Applications of computer modelling to behavioural coordination
Ph.D. Thesis

©A R Ludlow B.Sc., Ph.D.

September 5, 2004
Home page:
Home page:

Instructions for downloading

To my surprise, I discovered that my paper The behaviour of a model animal (Ludlow, 1976) is still being cited quite regularly. There are other papers and a Ph.D. thesis on the ‘Model Animal’ [1, 2, 3, 4, 5, 6] The fullest and most recent account is the thesis (1983), so I have scanned it in and made it available as a .pdf file.

Chapter 5 is now included (5th Sep 2004) Chapters 1-4 cover all the work on the ‘Model Animal’ [2]. Chapter 5 covers modelling moth orientation.

The thesis [6] has been scanned into the computer using optical character recognition, followed by extensive proof reading. There are bound to be some discrepancies that have been overlooked but I have been careful to make no deliberate changes to the text which was completed in November 1983.

The following bullet points allow modern comments on the original text:

Chapter 1
is a philosophical discussion of the purpose of modelling. It seems dated now but was necessary in 1983 because theoretical studies in behaviour were not widely appreciated in those days and a theoretical Ph.D. had to be justified.
Chapter 2
describes the ‘Model Animal’ as it appeared in [2]. The text is a review (in 1983) of what I wished I had said in 1976, together with a few changes in the program.
Chapter 3
is ‘The consequences of inhibition’. It covers the original ‘winner takes all’ model and shows how this can be generalised to suggest mechanisms of pattern recognition and even learning. Much of this material was not published because of a career change when I became head of biological modelling at the Forestry Commission.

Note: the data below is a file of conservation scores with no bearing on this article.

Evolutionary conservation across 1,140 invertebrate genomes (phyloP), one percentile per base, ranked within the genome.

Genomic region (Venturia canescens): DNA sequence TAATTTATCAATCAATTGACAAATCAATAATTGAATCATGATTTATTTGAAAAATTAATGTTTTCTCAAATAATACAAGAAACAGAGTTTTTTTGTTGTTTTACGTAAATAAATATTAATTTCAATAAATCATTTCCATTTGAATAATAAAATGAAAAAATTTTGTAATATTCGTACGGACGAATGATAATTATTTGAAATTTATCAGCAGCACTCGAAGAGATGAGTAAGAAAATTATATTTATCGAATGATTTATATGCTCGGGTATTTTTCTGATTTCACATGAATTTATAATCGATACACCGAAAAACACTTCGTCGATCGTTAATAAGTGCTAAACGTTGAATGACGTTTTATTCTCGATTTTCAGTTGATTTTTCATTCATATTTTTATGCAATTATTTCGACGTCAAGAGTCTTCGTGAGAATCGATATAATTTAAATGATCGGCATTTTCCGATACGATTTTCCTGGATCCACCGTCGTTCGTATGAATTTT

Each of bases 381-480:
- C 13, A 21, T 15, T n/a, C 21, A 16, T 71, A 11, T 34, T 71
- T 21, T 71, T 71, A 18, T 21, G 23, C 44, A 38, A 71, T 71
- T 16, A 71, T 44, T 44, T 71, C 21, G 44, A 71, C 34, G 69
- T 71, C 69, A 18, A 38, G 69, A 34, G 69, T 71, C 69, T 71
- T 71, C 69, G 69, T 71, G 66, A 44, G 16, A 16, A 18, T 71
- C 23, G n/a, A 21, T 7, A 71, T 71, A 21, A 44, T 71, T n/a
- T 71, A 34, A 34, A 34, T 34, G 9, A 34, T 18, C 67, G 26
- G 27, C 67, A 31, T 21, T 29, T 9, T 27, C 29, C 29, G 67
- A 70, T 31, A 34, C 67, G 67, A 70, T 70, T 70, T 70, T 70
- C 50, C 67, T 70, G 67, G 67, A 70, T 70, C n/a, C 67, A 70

Chapter 4
is ‘The consequences of fatigue’ and discusses processes which may lead to an alternation of activities. Great stress is laid on how these processes can be identified from analying changes in bout length.
Chapter 5
is ‘Mechanisms of Moth Orientation’. It describes our work on the mechanisms by which male moths find a female emitting sex-pheromone. The emphasis is on modelling the visual inputs and asks whether moths had beaten Pythagoras to his theorem. Essentially the same ground is summariseded in one of my lecture notes:

The thesis may be downloaded by clicking on: The file is 1 MB and the latest version involved some corrections of the optical character recognition were made on 5th September 2004.

In addition, the reader may wish to consult three other papers bound into the back of the thesis. [2, 4, 5]


[1]     A.R. Ludlow. Reciprocal inhibition and a naive model of behaviour. Postgraduate conference on animal behaviour, Cambridge, 1972, 1972.

[2]     A.R. Ludlow. The behaviour of a model animal. Behaviour, 58:131-172, 1976.

[3]     A.R. Ludlow. The importance of temporal coupling between feeding and drinking -- simulations prompted by Toates’paper. Behavioural and Brain Sciences, 2:110-111, 1979.

[4]     A.R. Ludlow. The evolution and simulation of a decision maker. In F.M. Toates and T.R. Halliday, editors, Analysis of motivational processes, pages 273-296. Academic Press, 1980.

[5]     A.R. Ludlow. Towards a theory of thresholds. Animal Behaviour, 30:253-267, 1982.

[6]     A.R. Ludlow. Applications of computer modelling to behavioural coordination. PhD thesis, University of London, 1983.